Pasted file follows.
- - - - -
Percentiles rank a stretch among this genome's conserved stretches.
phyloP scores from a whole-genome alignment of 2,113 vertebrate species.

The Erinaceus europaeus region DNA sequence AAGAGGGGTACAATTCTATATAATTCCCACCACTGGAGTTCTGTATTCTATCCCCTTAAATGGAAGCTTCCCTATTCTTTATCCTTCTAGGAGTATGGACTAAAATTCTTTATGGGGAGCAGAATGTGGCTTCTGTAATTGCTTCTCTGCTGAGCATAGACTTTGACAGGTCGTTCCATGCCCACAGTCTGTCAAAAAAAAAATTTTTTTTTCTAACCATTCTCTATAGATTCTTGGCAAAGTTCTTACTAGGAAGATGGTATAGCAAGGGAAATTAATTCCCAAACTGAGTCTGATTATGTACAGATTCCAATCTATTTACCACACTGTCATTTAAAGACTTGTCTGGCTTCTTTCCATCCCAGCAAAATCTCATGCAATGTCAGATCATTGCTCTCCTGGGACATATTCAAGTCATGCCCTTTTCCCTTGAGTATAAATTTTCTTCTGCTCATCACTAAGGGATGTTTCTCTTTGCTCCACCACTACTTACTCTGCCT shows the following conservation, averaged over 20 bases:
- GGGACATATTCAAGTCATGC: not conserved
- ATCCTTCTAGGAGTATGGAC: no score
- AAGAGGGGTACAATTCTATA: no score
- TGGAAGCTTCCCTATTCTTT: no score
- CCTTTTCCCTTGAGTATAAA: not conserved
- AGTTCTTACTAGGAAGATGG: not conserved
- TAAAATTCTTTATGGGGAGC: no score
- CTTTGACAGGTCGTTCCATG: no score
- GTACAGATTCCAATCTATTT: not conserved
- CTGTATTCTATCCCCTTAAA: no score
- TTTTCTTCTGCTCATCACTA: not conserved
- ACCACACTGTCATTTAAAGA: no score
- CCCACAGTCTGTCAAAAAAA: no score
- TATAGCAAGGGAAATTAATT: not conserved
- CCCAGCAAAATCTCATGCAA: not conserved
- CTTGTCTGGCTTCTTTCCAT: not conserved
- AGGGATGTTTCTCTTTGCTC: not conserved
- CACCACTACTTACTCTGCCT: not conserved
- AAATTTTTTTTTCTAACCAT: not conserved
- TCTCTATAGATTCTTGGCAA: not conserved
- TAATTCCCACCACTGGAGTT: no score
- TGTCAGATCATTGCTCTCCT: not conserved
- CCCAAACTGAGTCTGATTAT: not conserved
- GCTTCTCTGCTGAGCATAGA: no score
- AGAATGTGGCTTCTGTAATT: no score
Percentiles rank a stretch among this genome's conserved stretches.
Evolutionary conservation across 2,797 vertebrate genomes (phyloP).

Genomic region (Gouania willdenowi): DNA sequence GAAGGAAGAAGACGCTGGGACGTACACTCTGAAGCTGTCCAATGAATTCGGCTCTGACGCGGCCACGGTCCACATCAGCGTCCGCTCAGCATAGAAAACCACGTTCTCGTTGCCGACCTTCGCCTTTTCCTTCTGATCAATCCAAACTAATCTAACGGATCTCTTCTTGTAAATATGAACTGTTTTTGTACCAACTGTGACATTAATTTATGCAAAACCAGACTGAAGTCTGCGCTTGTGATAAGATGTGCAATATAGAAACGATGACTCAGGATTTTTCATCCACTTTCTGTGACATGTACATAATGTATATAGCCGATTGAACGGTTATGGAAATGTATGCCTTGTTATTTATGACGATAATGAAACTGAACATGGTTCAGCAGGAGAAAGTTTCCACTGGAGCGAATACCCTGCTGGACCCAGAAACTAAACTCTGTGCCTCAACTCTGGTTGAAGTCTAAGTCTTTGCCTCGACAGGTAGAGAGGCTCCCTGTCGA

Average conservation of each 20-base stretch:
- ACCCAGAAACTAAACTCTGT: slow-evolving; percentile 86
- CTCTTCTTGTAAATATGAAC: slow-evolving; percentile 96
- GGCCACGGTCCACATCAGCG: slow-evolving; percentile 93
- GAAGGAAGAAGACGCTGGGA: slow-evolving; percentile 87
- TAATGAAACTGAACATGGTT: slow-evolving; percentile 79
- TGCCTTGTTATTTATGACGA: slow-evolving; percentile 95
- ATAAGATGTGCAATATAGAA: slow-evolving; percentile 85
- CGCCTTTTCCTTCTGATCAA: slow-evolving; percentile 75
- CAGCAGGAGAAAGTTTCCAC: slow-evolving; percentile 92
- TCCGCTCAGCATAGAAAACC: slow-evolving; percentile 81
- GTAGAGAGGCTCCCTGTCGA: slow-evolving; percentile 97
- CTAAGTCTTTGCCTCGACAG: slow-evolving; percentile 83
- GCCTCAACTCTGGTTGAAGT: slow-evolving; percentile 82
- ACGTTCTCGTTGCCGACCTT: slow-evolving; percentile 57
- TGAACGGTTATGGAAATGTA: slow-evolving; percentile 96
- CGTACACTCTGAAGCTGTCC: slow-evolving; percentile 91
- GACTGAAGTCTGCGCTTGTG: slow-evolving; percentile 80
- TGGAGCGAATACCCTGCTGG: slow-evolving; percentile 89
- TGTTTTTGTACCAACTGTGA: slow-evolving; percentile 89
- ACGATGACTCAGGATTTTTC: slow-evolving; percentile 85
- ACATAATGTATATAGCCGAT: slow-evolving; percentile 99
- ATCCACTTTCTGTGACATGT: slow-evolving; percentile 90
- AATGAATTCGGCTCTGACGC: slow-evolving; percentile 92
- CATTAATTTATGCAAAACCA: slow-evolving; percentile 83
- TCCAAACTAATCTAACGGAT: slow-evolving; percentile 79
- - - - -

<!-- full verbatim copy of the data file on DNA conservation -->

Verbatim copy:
Percentiles rank a stretch among this genome's conserved stretches.
phyloP scores from a whole-genome alignment of 2,113 vertebrate species.

The Erinaceus europaeus region DNA sequence AAGAGGGGTACAATTCTATATAATTCCCACCACTGGAGTTCTGTATTCTATCCCCTTAAATGGAAGCTTCCCTATTCTTTATCCTTCTAGGAGTATGGACTAAAATTCTTTATGGGGAGCAGAATGTGGCTTCTGTAATTGCTTCTCTGCTGAGCATAGACTTTGACAGGTCGTTCCATGCCCACAGTCTGTCAAAAAAAAAATTTTTTTTTCTAACCATTCTCTATAGATTCTTGGCAAAGTTCTTACTAGGAAGATGGTATAGCAAGGGAAATTAATTCCCAAACTGAGTCTGATTATGTACAGATTCCAATCTATTTACCACACTGTCATTTAAAGACTTGTCTGGCTTCTTTCCATCCCAGCAAAATCTCATGCAATGTCAGATCATTGCTCTCCTGGGACATATTCAAGTCATGCCCTTTTCCCTTGAGTATAAATTTTCTTCTGCTCATCACTAAGGGATGTTTCTCTTTGCTCCACCACTACTTACTCTGCCT shows the following conservation, averaged over 20 bases:
- GGGACATATTCAAGTCATGC: not conserved
- ATCCTTCTAGGAGTATGGAC: no score
- AAGAGGGGTACAATTCTATA: no score
- TGGAAGCTTCCCTATTCTTT: no score
- CCTTTTCCCTTGAGTATAAA: not conserved
- AGTTCTTACTAGGAAGATGG: not conserved
- TAAAATTCTTTATGGGGAGC: no score
- CTTTGACAGGTCGTTCCATG: no score
- GTACAGATTCCAATCTATTT: not conserved
- CTGTATTCTATCCCCTTAAA: no score
- TTTTCTTCTGCTCATCACTA: not conserved
- ACCACACTGTCATTTAAAGA: no score
- CCCACAGTCTGTCAAAAAAA: no score
- TATAGCAAGGGAAATTAATT: not conserved
- CCCAGCAAAATCTCATGCAA: not conserved
- CTTGTCTGGCTTCTTTCCAT: not conserved
- AGGGATGTTTCTCTTTGCTC: not conserved
- CACCACTACTTACTCTGCCT: not conserved
- AAATTTTTTTTTCTAACCAT: not conserved
- TCTCTATAGATTCTTGGCAA: not conserved
- TAATTCCCACCACTGGAGTT: no score
- TGTCAGATCATTGCTCTCCT: not conserved
- CCCAAACTGAGTCTGATTAT: not conserved
- GCTTCTCTGCTGAGCATAGA: no score
- AGAATGTGGCTTCTGTAATT: no score
Percentiles rank a stretch among this genome's conserved stretches.
Evolutionary conservation across 2,797 vertebrate genomes (phyloP).

Genomic region (Gouania willdenowi): DNA sequence GAAGGAAGAAGACGCTGGGACGTACACTCTGAAGCTGTCCAATGAATTCGGCTCTGACGCGGCCACGGTCCACATCAGCGTCCGCTCAGCATAGAAAACCACGTTCTCGTTGCCGACCTTCGCCTTTTCCTTCTGATCAATCCAAACTAATCTAACGGATCTCTTCTTGTAAATATGAACTGTTTTTGTACCAACTGTGACATTAATTTATGCAAAACCAGACTGAAGTCTGCGCTTGTGATAAGATGTGCAATATAGAAACGATGACTCAGGATTTTTCATCCACTTTCTGTGACATGTACATAATGTATATAGCCGATTGAACGGTTATGGAAATGTATGCCTTGTTATTTATGACGATAATGAAACTGAACATGGTTCAGCAGGAGAAAGTTTCCACTGGAGCGAATACCCTGCTGGACCCAGAAACTAAACTCTGTGCCTCAACTCTGGTTGAAGTCTAAGTCTTTGCCTCGACAGGTAGAGAGGCTCCCTGTCGA

Average conservation of each 20-base stretch:
- ACCCAGAAACTAAACTCTGT: slow-evolving; percentile 86
- CTCTTCTTGTAAATATGAAC: slow-evolving; percentile 96
- GGCCACGGTCCACATCAGCG: slow-evolving; percentile 93
- GAAGGAAGAAGACGCTGGGA: slow-evolving; percentile 87
- TAATGAAACTGAACATGGTT: slow-evolving; percentile 79
- TGCCTTGTTATTTATGACGA: slow-evolving; percentile 95
- ATAAGATGTGCAATATAGAA: slow-evolving; percentile 85
- CGCCTTTTCCTTCTGATCAA: slow-evolving; percentile 75
- CAGCAGGAGAAAGTTTCCAC: slow-evolving; percentile 92
- TCCGCTCAGCATAGAAAACC: slow-evolving; percentile 81
- GTAGAGAGGCTCCCTGTCGA: slow-evolving; percentile 97
- CTAAGTCTTTGCCTCGACAG: slow-evolving; percentile 83
- GCCTCAACTCTGGTTGAAGT: slow-evolving; percentile 82
- ACGTTCTCGTTGCCGACCTT: slow-evolving; percentile 57
- TGAACGGTTATGGAAATGTA: slow-evolving; percentile 96
- CGTACACTCTGAAGCTGTCC: slow-evolving; percentile 91
- GACTGAAGTCTGCGCTTGTG: slow-evolving; percentile 80
- TGGAGCGAATACCCTGCTGG: slow-evolving; percentile 89
- TGTTTTTGTACCAACTGTGA: slow-evolving; percentile 89
- ACGATGACTCAGGATTTTTC: slow-evolving; percentile 85
- ACATAATGTATATAGCCGAT: slow-evolving; percentile 99
- ATCCACTTTCTGTGACATGT: slow-evolving; percentile 90
- AATGAATTCGGCTCTGACGC: slow-evolving; percentile 92
- CATTAATTTATGCAAAACCA: slow-evolving; percentile 83
- TCCAAACTAATCTAACGGAT: slow-evolving; percentile 79